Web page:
Fugitive economic offender Vijay Mallya on Thursday posted a series of tweets asking why Prime Minister Narendra Modi was not instructing banks to accept the money he is offering to pay off the loans on Kingfisher.

Mallya’s tweets came a day after PM Modi apparently made a reference to him in the Lok Sabha while highlighting the government’s new law that confiscates the assets of fugitive economic offenders.

Calling the PM an “eloquent speaker”, Mallya wrote, “I noticed that he referred to an unnamed person who ‘ran away’ with 9000 crores. Given the media narrative I can only infer that reference is to me.”

“I respectfully ask why the Prime Minister is not instructing his Banks to take the money I have put on the table so he can at least claim credit for full recovery of public funds lent to Kingfisher,” added the liquor baron who was declared a fugitive offender by a special PMLA court on 5 January this year.

Read More: Vijay Mallya becomes first tycoon to be declared fugitive offender

Mallya, who is wanted in the Rs 9,000-crore Kingfisher Airlines loan default case, said that he has “made the offer to settle before the Karnataka High Court”.

“This cannot be dismissed as frivolous. It is a perfectly tangible, sincere, honest and readily achievable offer. The shoe is on the other foot now. Why don’t the Banks take the money lent to KFA?” Mallya wrote.

He said that the Enforcement Directorate’s claim that he hid his wealth is “misleading but unsurprising”.

“Am appalled to say the least at the media reports on the Enforcement Directorate claims that I hid my wealth ! If there was hidden wealth how could I put approximately 14,000 crores worth of assets openly in front of Court ? Shameful misleading of public opinion but unsurprising,” Mallya concluded.


Speaking in Parliament on the last day of the session before the nation heads to polls, Prime Minister Narendra Modi said, “The ones who have run away…is crying that I ran away with Rs 9000 crores, but Modi has taken back Rs 13,000 crore. After waking up in the morning, they realise that their assets have been confiscated. Next morning, they realise in some other country, other assets have been confiscated. This is the law which we made.”

The PM was apparently referring to Mallya, who had on 1 February tweeted that he wakes up every morning to the news of another attachment by the DRT recovery officer.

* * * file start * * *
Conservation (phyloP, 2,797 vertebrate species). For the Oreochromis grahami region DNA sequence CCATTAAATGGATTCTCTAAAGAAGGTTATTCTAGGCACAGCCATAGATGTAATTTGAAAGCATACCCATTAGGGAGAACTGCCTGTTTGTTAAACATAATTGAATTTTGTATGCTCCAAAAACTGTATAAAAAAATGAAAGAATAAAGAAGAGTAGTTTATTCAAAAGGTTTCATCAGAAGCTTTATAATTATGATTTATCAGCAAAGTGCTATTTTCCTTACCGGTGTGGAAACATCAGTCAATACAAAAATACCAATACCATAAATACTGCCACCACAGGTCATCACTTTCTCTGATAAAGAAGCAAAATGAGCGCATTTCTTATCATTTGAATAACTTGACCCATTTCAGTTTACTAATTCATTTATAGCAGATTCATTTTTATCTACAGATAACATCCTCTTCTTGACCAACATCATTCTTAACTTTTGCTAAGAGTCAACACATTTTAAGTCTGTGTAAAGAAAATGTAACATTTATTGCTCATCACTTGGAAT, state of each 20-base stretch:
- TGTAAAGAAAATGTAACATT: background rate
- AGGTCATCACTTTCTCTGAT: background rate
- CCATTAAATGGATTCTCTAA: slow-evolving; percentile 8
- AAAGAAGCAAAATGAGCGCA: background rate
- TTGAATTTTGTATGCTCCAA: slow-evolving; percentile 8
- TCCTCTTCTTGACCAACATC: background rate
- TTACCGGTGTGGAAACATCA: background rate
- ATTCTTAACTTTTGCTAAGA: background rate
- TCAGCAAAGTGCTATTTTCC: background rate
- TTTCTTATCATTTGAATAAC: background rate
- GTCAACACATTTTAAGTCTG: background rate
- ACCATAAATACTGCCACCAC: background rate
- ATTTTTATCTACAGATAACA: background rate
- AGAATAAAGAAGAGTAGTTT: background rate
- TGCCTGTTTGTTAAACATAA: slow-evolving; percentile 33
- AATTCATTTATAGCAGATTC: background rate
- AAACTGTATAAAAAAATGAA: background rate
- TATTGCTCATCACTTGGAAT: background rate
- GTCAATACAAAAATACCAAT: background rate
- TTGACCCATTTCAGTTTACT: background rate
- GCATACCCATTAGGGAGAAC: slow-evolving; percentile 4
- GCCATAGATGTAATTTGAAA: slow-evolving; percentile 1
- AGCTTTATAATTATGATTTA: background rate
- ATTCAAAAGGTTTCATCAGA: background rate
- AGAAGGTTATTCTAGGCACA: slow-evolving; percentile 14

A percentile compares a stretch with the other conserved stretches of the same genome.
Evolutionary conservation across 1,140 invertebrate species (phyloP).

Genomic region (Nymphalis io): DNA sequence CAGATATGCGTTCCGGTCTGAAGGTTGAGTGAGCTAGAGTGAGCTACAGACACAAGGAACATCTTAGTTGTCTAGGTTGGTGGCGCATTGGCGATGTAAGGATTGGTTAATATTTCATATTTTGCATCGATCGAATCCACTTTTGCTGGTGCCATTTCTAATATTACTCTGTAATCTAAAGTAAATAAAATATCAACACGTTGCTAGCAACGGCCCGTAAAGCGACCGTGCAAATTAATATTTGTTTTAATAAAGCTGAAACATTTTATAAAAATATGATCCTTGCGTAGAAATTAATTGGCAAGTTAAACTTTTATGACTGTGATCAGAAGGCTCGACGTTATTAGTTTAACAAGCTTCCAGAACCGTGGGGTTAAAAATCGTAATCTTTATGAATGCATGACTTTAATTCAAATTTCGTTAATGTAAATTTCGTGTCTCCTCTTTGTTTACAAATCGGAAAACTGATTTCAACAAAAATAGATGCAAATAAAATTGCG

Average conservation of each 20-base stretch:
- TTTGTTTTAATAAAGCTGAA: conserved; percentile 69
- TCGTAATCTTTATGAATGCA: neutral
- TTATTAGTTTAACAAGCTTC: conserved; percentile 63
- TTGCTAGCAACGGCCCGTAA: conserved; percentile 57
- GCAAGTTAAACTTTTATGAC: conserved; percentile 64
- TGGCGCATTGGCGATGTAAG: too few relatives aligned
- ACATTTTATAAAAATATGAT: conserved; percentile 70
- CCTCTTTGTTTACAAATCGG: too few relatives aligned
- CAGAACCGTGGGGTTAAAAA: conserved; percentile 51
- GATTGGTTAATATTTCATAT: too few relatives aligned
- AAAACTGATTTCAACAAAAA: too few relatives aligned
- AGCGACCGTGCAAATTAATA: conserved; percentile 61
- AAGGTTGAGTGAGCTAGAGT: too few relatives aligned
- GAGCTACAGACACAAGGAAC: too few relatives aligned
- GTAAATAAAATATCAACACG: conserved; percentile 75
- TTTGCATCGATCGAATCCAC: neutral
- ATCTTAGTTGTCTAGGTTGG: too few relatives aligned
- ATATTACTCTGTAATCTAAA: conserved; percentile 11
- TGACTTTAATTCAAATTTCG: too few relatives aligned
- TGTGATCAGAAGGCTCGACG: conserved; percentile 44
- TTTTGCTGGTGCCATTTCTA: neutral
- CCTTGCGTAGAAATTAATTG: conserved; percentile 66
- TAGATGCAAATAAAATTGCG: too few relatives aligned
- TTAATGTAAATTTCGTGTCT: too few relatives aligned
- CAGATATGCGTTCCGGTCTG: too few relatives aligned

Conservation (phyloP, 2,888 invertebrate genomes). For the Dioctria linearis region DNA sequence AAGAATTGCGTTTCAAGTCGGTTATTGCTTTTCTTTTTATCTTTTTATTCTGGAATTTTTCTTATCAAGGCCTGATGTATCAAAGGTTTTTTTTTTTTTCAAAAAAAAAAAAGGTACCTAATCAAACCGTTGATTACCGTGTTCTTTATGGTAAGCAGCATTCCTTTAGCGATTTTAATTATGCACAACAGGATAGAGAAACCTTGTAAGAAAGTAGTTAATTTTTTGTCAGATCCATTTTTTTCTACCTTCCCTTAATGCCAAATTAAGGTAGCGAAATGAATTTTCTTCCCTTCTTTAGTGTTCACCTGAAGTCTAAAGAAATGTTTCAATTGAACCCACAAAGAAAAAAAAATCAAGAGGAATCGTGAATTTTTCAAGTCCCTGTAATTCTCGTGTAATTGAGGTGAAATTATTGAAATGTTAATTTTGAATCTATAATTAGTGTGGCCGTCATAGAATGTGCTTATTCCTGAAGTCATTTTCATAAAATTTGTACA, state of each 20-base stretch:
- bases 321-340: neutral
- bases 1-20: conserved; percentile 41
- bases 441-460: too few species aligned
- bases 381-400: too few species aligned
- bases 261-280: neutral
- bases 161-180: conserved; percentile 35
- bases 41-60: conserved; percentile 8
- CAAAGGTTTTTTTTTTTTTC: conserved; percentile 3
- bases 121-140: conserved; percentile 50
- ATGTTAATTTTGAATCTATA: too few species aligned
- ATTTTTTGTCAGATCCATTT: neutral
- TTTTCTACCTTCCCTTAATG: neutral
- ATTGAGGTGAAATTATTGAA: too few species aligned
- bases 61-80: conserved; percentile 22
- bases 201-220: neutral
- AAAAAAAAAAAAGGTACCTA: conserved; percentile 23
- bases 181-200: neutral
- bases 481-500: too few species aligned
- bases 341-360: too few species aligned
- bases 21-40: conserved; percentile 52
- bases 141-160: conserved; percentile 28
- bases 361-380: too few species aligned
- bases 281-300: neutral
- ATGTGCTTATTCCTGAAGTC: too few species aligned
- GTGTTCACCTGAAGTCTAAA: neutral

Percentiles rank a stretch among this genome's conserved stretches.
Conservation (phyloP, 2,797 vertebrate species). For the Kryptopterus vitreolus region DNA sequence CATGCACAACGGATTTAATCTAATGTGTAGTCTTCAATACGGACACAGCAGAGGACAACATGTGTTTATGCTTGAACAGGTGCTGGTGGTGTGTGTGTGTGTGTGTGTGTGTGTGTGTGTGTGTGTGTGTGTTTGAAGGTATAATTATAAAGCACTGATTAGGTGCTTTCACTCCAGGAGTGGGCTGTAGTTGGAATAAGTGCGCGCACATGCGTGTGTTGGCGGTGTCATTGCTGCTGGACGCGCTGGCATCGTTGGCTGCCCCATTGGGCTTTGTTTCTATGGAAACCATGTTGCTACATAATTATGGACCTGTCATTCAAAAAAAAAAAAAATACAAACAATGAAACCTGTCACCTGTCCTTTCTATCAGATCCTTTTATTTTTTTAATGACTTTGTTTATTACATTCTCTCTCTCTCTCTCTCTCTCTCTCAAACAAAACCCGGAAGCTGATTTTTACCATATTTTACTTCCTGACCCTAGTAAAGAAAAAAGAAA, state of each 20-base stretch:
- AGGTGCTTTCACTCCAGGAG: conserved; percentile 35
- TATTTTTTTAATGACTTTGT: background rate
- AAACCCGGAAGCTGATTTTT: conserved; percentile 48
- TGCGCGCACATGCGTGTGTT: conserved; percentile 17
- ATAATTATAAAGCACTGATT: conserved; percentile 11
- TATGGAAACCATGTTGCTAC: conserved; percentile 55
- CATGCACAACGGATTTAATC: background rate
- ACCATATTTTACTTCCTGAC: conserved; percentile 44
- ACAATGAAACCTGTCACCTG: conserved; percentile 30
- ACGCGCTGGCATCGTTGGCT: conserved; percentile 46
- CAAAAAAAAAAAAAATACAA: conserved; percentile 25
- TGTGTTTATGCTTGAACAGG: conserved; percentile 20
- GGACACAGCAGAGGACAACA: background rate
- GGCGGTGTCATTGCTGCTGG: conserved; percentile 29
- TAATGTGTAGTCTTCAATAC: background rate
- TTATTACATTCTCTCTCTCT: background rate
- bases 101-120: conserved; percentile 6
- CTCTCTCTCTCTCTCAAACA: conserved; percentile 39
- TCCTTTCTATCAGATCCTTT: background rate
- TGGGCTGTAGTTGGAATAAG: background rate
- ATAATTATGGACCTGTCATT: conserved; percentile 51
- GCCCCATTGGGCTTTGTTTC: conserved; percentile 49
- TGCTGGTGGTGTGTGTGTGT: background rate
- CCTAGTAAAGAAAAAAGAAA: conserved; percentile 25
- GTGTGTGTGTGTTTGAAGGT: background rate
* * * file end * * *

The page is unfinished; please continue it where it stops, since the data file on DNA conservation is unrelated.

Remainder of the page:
“Every morning I wake up to yet another attachment by the DRT recovery officer. Value already crossed 13,000 crores. Banks claim dues including all interest of 9,000 crores which is subject to review. How far will this go and well beyond ? Justified ??” reads Mallya’s tweet.


A consortium of 13 banks — led by the State Bank of India (SBI) — has been preparing to initiate loan recovery proceedings against Mallya, who fled India for the United Kingdom in March 2016.

On 5 February, the British government approved Mallya’s extradition to India, which has already been allowed by a lower court.

Read More: UK government approves Vijay Mallya’s extradition

A note issued by Press Officer Bethany Ditzel, citing a UK Home Office spokesperson, said: “On 3 February, the Secretary of State, having carefully considered all relevant matters, signed the order for Vijay Mallya’s extradition to India.

“Vijay Mallya is accused in India of conspiracy to defraud, making false representations and money laundering offences. He has 14 days from today to apply for leave to appeal.”

After the British Home Secretary’s order on his extradition, Mallya can move the Special Immigration Appeals Commission — also known by the acronym SIAC — which is a superior court of record in the United Kingdom established by the Special Immigration Appeals Commission Act 1997. It deals with appeals from persons deported by the Home Secretary under various statutory powers, and usually related to matters of national security.